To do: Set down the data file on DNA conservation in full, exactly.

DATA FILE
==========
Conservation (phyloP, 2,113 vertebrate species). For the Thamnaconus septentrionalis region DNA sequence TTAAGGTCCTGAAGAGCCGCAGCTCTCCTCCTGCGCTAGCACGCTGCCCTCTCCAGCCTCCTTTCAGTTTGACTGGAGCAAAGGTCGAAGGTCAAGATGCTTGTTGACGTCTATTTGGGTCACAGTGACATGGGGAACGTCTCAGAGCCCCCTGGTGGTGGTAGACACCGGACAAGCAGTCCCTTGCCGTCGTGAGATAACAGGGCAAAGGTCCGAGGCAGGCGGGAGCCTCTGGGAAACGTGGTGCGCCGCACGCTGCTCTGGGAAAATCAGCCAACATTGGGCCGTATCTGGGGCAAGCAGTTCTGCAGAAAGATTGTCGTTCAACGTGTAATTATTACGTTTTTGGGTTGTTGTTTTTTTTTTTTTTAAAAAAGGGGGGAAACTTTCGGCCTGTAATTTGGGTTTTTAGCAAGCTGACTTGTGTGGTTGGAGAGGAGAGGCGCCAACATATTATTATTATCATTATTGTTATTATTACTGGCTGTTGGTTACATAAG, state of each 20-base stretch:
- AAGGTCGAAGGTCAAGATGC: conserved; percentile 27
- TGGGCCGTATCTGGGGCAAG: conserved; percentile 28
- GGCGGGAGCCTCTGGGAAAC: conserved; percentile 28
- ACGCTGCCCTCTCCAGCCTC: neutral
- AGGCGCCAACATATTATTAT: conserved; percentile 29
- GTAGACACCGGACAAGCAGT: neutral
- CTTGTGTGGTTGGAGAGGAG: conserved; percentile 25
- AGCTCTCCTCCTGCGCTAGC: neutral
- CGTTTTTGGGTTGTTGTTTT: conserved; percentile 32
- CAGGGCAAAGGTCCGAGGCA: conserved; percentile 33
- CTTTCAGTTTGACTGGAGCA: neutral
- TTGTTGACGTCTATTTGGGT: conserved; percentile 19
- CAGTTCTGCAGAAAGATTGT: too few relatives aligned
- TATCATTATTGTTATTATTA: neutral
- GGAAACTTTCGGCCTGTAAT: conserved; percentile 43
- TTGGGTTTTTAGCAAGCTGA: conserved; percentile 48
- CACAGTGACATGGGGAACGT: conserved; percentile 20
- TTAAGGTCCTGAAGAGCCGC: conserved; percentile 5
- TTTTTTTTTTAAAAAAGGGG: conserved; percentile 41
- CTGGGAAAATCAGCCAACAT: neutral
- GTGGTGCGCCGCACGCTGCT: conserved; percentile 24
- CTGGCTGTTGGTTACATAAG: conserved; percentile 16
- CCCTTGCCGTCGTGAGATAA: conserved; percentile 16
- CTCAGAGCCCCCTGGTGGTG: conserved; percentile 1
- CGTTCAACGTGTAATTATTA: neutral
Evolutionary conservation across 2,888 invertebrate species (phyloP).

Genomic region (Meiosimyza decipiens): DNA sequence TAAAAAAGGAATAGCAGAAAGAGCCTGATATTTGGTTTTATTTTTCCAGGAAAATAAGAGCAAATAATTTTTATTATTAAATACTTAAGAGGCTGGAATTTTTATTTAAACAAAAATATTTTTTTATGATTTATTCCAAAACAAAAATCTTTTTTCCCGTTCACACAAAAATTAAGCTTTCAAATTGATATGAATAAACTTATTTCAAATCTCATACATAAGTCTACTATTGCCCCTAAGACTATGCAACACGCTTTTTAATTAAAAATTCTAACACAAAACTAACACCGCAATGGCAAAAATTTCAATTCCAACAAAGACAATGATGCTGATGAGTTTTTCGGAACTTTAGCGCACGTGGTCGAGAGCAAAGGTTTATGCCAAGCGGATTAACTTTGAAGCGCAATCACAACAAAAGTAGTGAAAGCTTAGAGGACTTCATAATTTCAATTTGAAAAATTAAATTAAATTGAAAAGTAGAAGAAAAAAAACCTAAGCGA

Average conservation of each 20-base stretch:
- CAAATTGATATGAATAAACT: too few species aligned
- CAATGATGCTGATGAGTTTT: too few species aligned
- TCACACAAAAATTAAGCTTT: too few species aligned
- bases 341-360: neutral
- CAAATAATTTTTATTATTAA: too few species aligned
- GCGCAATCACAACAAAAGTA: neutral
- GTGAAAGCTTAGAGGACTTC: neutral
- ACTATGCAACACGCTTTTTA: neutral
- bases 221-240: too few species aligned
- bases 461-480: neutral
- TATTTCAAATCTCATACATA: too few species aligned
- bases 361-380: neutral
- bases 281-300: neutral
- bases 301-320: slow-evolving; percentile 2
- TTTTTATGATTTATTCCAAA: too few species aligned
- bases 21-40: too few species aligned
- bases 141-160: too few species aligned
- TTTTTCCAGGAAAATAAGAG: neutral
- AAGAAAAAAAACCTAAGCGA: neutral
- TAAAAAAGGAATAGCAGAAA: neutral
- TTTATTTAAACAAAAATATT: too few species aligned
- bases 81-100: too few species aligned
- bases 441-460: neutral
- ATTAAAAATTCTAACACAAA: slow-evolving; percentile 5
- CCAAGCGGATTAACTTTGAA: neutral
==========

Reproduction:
Conservation (phyloP, 2,113 vertebrate species). For the Thamnaconus septentrionalis region DNA sequence TTAAGGTCCTGAAGAGCCGCAGCTCTCCTCCTGCGCTAGCACGCTGCCCTCTCCAGCCTCCTTTCAGTTTGACTGGAGCAAAGGTCGAAGGTCAAGATGCTTGTTGACGTCTATTTGGGTCACAGTGACATGGGGAACGTCTCAGAGCCCCCTGGTGGTGGTAGACACCGGACAAGCAGTCCCTTGCCGTCGTGAGATAACAGGGCAAAGGTCCGAGGCAGGCGGGAGCCTCTGGGAAACGTGGTGCGCCGCACGCTGCTCTGGGAAAATCAGCCAACATTGGGCCGTATCTGGGGCAAGCAGTTCTGCAGAAAGATTGTCGTTCAACGTGTAATTATTACGTTTTTGGGTTGTTGTTTTTTTTTTTTTTAAAAAAGGGGGGAAACTTTCGGCCTGTAATTTGGGTTTTTAGCAAGCTGACTTGTGTGGTTGGAGAGGAGAGGCGCCAACATATTATTATTATCATTATTGTTATTATTACTGGCTGTTGGTTACATAAG, state of each 20-base stretch:
- AAGGTCGAAGGTCAAGATGC: conserved; percentile 27
- TGGGCCGTATCTGGGGCAAG: conserved; percentile 28
- GGCGGGAGCCTCTGGGAAAC: conserved; percentile 28
- ACGCTGCCCTCTCCAGCCTC: neutral
- AGGCGCCAACATATTATTAT: conserved; percentile 29
- GTAGACACCGGACAAGCAGT: neutral
- CTTGTGTGGTTGGAGAGGAG: conserved; percentile 25
- AGCTCTCCTCCTGCGCTAGC: neutral
- CGTTTTTGGGTTGTTGTTTT: conserved; percentile 32
- CAGGGCAAAGGTCCGAGGCA: conserved; percentile 33
- CTTTCAGTTTGACTGGAGCA: neutral
- TTGTTGACGTCTATTTGGGT: conserved; percentile 19
- CAGTTCTGCAGAAAGATTGT: too few relatives aligned
- TATCATTATTGTTATTATTA: neutral
- GGAAACTTTCGGCCTGTAAT: conserved; percentile 43
- TTGGGTTTTTAGCAAGCTGA: conserved; percentile 48
- CACAGTGACATGGGGAACGT: conserved; percentile 20
- TTAAGGTCCTGAAGAGCCGC: conserved; percentile 5
- TTTTTTTTTTAAAAAAGGGG: conserved; percentile 41
- CTGGGAAAATCAGCCAACAT: neutral
- GTGGTGCGCCGCACGCTGCT: conserved; percentile 24
- CTGGCTGTTGGTTACATAAG: conserved; percentile 16
- CCCTTGCCGTCGTGAGATAA: conserved; percentile 16
- CTCAGAGCCCCCTGGTGGTG: conserved; percentile 1
- CGTTCAACGTGTAATTATTA: neutral
Evolutionary conservation across 2,888 invertebrate species (phyloP).

Genomic region (Meiosimyza decipiens): DNA sequence TAAAAAAGGAATAGCAGAAAGAGCCTGATATTTGGTTTTATTTTTCCAGGAAAATAAGAGCAAATAATTTTTATTATTAAATACTTAAGAGGCTGGAATTTTTATTTAAACAAAAATATTTTTTTATGATTTATTCCAAAACAAAAATCTTTTTTCCCGTTCACACAAAAATTAAGCTTTCAAATTGATATGAATAAACTTATTTCAAATCTCATACATAAGTCTACTATTGCCCCTAAGACTATGCAACACGCTTTTTAATTAAAAATTCTAACACAAAACTAACACCGCAATGGCAAAAATTTCAATTCCAACAAAGACAATGATGCTGATGAGTTTTTCGGAACTTTAGCGCACGTGGTCGAGAGCAAAGGTTTATGCCAAGCGGATTAACTTTGAAGCGCAATCACAACAAAAGTAGTGAAAGCTTAGAGGACTTCATAATTTCAATTTGAAAAATTAAATTAAATTGAAAAGTAGAAGAAAAAAAACCTAAGCGA

Average conservation of each 20-base stretch:
- CAAATTGATATGAATAAACT: too few species aligned
- CAATGATGCTGATGAGTTTT: too few species aligned
- TCACACAAAAATTAAGCTTT: too few species aligned
- bases 341-360: neutral
- CAAATAATTTTTATTATTAA: too few species aligned
- GCGCAATCACAACAAAAGTA: neutral
- GTGAAAGCTTAGAGGACTTC: neutral
- ACTATGCAACACGCTTTTTA: neutral
- bases 221-240: too few species aligned
- bases 461-480: neutral
- TATTTCAAATCTCATACATA: too few species aligned
- bases 361-380: neutral
- bases 281-300: neutral
- bases 301-320: slow-evolving; percentile 2
- TTTTTATGATTTATTCCAAA: too few species aligned
- bases 21-40: too few species aligned
- bases 141-160: too few species aligned
- TTTTTCCAGGAAAATAAGAG: neutral
- AAGAAAAAAAACCTAAGCGA: neutral
- TAAAAAAGGAATAGCAGAAA: neutral
- TTTATTTAAACAAAAATATT: too few species aligned
- bases 81-100: too few species aligned
- bases 441-460: neutral
- ATTAAAAATTCTAACACAAA: slow-evolving; percentile 5
- CCAAGCGGATTAACTTTGAA: neutral